unnecessary medical procedures

Unnecessary Medical Procedures: It Pays to Question your Doctor

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We don’t have health insurance. My family of five participates in a medical cost-sharing program called Christian Healthcare Ministries. We joined them to save money and because, quite frankly, traditional health insurance companies suck.out.loud.

When you have insurance, unnecessary medical procedures could be covered by your insurance company, but this is not always the case. This post is about to get really personal. So if you want to dip out now, I totally understand.


Unnecessary Medical Procedures Oh, you’re still here? Awesome! Thanks for sticking with me! So I’m in my 30’s, and it’s been about 4 years since I’ve had an annual well-woman exam.

When you reach 30 years old, most doctors recommend them only once every three years, so I was a bit past due.

I scheduled an appointment with my general practitioner because they know as Christian Healthcare Ministries patients, we are considered “cash pay”.

First, I’ll tell you a bit about how CHM works and then I’ll explain how I almost got duped into unnecessary medical procedures (and how I talked my way out of it).

How Christian Healthcare Ministry Works

My family recently had a $40,000 hospital bill and CHM paid nearly all of it. Here’s a link to the post detailing it.

Christian Healthcare Ministries Review {$40k in Bills GONE}

You choose a coverage amount, called “units”. CHM has three main programs from which you can choose: Gold, Silver, and Bronze.

One unit is one qualifying individual; two units are two qualifying individuals; and three units are three or more qualifying individuals.

Gold membership is $150 per unit, per month; Silver is $85 per unit, per month; Bronze is $45 per unit, per month.


CHM shares 100 percent of bills for any medical incident exceeding $500 as long as all other guidelines are met. (Total bills incurred per incident must exceed $500 in order to be eligible for sharing.) You can receive assistance up to $125,000 per illness.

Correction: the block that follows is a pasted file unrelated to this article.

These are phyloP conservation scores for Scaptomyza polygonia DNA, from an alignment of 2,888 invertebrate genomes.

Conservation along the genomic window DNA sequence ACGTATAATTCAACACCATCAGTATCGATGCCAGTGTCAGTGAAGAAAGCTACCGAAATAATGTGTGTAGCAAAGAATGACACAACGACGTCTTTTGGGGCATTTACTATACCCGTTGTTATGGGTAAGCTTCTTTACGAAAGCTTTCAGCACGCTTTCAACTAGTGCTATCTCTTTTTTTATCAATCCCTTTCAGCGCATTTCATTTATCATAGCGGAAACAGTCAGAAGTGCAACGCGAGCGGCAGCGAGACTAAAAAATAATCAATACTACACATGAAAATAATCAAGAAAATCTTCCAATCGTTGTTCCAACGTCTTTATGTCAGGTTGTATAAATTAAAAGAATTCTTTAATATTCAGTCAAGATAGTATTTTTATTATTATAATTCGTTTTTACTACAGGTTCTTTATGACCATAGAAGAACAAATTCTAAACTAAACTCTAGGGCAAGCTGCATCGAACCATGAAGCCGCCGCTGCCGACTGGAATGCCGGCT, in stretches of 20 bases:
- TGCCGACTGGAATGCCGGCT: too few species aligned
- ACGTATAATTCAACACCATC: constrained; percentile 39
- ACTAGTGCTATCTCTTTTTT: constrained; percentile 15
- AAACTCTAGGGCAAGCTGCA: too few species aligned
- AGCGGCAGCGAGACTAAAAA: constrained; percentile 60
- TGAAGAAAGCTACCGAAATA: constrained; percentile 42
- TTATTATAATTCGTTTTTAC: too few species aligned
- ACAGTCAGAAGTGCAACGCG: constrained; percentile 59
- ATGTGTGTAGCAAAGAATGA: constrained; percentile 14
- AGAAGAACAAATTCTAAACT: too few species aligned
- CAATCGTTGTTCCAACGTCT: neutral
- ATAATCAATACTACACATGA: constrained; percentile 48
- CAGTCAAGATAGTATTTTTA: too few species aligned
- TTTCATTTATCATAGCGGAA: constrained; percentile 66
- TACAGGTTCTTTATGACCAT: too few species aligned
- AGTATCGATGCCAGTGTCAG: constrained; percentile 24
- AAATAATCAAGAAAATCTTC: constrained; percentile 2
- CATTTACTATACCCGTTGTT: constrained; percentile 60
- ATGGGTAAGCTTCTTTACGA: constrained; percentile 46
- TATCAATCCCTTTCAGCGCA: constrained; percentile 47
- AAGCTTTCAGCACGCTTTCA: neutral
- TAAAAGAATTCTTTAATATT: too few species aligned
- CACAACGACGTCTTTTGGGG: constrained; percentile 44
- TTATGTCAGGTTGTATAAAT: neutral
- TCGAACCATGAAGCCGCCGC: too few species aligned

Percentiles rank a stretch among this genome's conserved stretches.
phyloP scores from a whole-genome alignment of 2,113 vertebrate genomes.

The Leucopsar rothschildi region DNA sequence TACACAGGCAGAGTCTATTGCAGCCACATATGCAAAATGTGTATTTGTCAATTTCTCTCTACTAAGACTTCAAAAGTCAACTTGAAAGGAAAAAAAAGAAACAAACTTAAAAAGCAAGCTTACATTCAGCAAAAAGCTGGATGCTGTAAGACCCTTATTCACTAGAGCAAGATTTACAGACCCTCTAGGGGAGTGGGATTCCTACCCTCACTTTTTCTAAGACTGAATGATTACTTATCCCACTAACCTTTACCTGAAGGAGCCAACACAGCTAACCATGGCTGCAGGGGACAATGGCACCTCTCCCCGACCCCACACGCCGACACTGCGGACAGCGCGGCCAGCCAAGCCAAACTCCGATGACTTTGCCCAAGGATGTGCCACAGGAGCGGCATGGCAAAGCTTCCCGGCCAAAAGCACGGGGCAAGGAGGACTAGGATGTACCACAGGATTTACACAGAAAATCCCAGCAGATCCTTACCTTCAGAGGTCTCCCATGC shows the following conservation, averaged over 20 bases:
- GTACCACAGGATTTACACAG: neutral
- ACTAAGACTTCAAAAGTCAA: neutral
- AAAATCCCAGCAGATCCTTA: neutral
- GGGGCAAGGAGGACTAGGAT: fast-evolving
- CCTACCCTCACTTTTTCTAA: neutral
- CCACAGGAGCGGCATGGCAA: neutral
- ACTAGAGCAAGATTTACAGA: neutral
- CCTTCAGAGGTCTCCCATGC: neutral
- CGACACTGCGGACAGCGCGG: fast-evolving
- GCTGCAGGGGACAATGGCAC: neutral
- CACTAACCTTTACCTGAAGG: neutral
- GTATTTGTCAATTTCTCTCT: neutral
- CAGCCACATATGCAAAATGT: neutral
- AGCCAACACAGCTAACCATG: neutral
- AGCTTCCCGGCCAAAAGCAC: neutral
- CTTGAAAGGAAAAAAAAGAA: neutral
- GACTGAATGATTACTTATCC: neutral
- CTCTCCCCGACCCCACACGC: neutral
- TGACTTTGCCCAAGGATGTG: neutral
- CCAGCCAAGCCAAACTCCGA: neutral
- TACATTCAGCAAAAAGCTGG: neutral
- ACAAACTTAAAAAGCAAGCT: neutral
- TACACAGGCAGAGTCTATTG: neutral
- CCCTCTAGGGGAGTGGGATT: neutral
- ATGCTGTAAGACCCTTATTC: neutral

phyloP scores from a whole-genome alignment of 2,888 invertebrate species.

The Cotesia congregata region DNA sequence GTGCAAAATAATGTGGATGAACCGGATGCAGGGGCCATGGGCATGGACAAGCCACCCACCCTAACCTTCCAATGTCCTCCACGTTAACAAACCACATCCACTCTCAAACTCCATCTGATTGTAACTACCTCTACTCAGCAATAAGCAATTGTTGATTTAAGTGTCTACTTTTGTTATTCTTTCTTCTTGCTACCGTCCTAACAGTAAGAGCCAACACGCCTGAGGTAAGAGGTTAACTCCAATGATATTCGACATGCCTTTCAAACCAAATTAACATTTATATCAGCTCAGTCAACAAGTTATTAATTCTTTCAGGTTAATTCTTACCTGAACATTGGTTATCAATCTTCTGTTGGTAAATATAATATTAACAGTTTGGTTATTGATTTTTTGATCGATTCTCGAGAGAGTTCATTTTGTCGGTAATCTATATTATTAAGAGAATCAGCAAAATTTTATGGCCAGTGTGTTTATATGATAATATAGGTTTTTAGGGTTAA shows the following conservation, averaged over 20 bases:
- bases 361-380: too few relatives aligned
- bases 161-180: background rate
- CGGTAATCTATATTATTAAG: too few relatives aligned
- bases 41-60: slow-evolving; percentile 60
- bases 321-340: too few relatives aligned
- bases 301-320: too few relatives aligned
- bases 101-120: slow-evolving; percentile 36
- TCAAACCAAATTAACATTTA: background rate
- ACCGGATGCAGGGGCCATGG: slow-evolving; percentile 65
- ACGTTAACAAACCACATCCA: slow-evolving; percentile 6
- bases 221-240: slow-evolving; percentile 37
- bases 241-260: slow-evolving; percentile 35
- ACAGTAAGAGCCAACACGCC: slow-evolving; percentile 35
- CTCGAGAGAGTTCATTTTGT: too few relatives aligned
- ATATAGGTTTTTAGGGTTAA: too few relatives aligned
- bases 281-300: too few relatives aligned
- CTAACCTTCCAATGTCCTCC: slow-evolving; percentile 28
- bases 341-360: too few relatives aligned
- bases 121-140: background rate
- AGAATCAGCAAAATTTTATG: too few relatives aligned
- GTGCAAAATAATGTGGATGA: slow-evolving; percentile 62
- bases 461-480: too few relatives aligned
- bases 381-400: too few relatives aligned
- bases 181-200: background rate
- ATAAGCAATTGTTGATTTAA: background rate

At the Silver level, you have a $1,000 personal responsibility per incident. In other words, you need to pay $1,000 (or receive at least $1,000 worth of discounts on your medical bills) per incident before CHM helps share your expenses. You can receive assistance up to $125,000 per illness.


At the Bronze level, you have a $5,000 personal responsibility per incident. In other words, you need to pay $5,000 (or receive at least $5,000 worth of discounts on your medical bills) per incident before CHM helps share your expenses. You can receive assistance up to $125,000 per illness.

Christian Healthcare Ministries also offers catastrophic illness coverage called “Brother’s Keeper” which covers up to unlimited financial assistance depending on plan guidelines.

Unnecessary Medical Procedures: How to Question your Doctor

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So I went in for my annual exam, and the reason I chose my general practitioner is that they’re generally very “affordable” to visit. They charged $100 and were to bill me for the difference (it’s never cost us more than the initial $100).

My results came back, and my pap showed “atypical cells of unknown significance”. The nurse told me that my doctor was referring me to a gynecologist for further evaluation. Great…I was trying to avoid going to a “specialist” from the beginning, so I took to Google.

Now, I know that Google’s advice is not medical advice. But I figured if I could arm myself with some information about these “atypical cells”, I’d at least be prepared for what was to come.